On experiencing Sukkot with joy

9838051105_07f90ed515Dear Congregation Beth Israel community,

I’d like to share with you a teaching about Sukkot. (Those who came to morning meditation today have already heard this; forgive me for the repetition.)

Our sages have asked: what is a sukkah? Some said: it’s a remembrance of the tents we lived in during the exodus from Egypt. Others said: it’s a reminder of the cloud of glory which traveled with us during the exodus from Egypt. Still others said: it’s a harvest house, a reminder of the temporary dwellings our agricultural ancestors used to build in their fields during harvest time. And still others said: it is temporary, beautiful, vulnerable, a place for welcoming guests and connecting with people (both those who are in our lives, and those ancestors whom we remember with love) — it is an embodied metaphor for human life. Like a sukkah, each life is temporary; each life is beautiful; each life is vulnerable; each life is enriched by the presence of our loved ones, both living and imagined. Into every life a little rain must fall, but we have the opportunity to greet even that rain with joy.

Here’s another teaching, from Rabbi Alan Lew, in the final chapter of his book This Is Real And You Are Completely Unprepared: The Days of Awe as a Journey of Transformation (the last chapter is a chapter on Sukkot.) Rabbi Lew writes:

“You shall dwell in booths for seven days,” the Torah enjoins us, “so that you will know with every fiber of your being that your ancestors dwelt in booths during their sojourn in the wilderness when they were leaving Egypt.” This is a commandment we fulfill not with a gesture or word, but with our entire body. We sit in the sukkah with our entire body. Only our entire body is capable of knowing what it felt like to leave the burden of Egyptian oppression behind, to let go of it. Egypt in Hebrew is Mitzrayim. The rot of this word is tzar, a narrowness. Egypt was the narrow place. Only the entire body can know what it felt like to be pushed from a place of dire construction into a wilderness, a spacious, open world. Only the body can know what it felt like to be born. Only the body can know the fullness of joy, and this is a commandment that can only be fulfilled with joy. All the holidays and all their rituals are to be observed with joy, but there is a special joy, an extra measure of joy, connected with Sukkot…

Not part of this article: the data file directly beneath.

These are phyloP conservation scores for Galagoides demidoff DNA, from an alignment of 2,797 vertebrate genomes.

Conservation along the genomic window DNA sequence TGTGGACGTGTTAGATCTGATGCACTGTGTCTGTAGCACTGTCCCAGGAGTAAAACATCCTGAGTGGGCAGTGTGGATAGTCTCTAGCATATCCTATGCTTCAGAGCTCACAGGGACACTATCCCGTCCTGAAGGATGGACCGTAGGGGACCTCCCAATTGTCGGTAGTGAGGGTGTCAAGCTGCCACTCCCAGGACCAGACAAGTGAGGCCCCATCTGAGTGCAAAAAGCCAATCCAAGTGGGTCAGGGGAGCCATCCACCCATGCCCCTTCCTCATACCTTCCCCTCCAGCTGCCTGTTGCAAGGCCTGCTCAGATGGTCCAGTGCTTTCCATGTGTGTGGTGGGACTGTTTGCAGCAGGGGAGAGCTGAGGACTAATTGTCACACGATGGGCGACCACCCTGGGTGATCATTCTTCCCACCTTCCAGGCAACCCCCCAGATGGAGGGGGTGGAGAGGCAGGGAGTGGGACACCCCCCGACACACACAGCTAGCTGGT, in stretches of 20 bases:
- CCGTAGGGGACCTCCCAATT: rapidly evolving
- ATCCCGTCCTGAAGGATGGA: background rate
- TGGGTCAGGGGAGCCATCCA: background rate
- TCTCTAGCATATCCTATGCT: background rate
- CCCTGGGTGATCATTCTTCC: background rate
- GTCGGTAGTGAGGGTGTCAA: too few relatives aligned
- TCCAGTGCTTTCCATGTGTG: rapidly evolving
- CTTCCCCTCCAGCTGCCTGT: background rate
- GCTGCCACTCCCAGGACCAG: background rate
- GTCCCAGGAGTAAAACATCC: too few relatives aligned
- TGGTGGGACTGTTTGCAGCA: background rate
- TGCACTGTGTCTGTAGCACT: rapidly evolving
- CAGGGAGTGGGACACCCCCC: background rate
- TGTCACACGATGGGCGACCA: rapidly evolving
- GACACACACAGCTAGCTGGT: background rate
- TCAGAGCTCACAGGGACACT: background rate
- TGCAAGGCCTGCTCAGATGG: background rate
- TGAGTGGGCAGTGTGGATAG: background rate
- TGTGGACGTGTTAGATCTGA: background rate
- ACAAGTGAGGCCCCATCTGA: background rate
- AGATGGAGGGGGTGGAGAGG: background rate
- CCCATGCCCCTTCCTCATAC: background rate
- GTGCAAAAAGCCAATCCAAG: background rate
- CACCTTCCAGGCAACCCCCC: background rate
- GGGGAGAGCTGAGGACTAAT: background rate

In the sukkah, a house that is open to the world…the illusion of protection falls away, and suddenly we are flush with our life, feeling our life, following our life, doing its dance, one step after another. And when we speak of joy here, we are not speaking of fun. Joy is a deep release of the soul… Joy is any feeling fully felt, any experience we give our whole being to. Any moment in our life fully inhabited, any feeling fully felt, any immersion in the full depth of life, can be the source of deep joy.

The commandment to rejoice in the sukkah isn’t telling us to “put on a happy face” — it’s an invitation to get out of our houses and be outside in this beautiful place where we live, to recognize that all of the structures we build around ourselves are ultimately temporary, and to find a profound joy in that.¬† The seasons change: we can take joy in that. Our lives change: we can take joy in that. It’s harvest season: we can take joy in that. We’ve made it through the Days of Awe: we can take joy in that!

Join us tonight for a vegetarian/dairy potluck in the sukkah at 5:30, and tomorrow morning for a Shabbat service which will feature music, teaching, some extra explanations, the psalms of Hallel, and a Torah study on Kohelet (a.k.a. Ecclesiastes, the scroll assigned to this festival.) Weather permitting, we’ll make our kiddush and study Torah in the sukkah.

Wishing everyone moadim l’simcha, a joyous immersion in this festival of Sukkot, and Shabbat shalom, a sweet and joyous Shabbat!

Rabbi Rachel

(Photo source: flickr.)

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2 responses to “On experiencing Sukkot with joy

  1. Susan Liebman

    Thank you for your beautiful posts. Can you please give me the author of the first teaching in this post (“Our sages have asked: what is a sukkah? … “. I would like to chant it for part of my haftorah Oct. 7, 2017 and want to give proper credit.

  2. I believe that text is my own, so you can credit it to Rabbi Rachel Barenblat.

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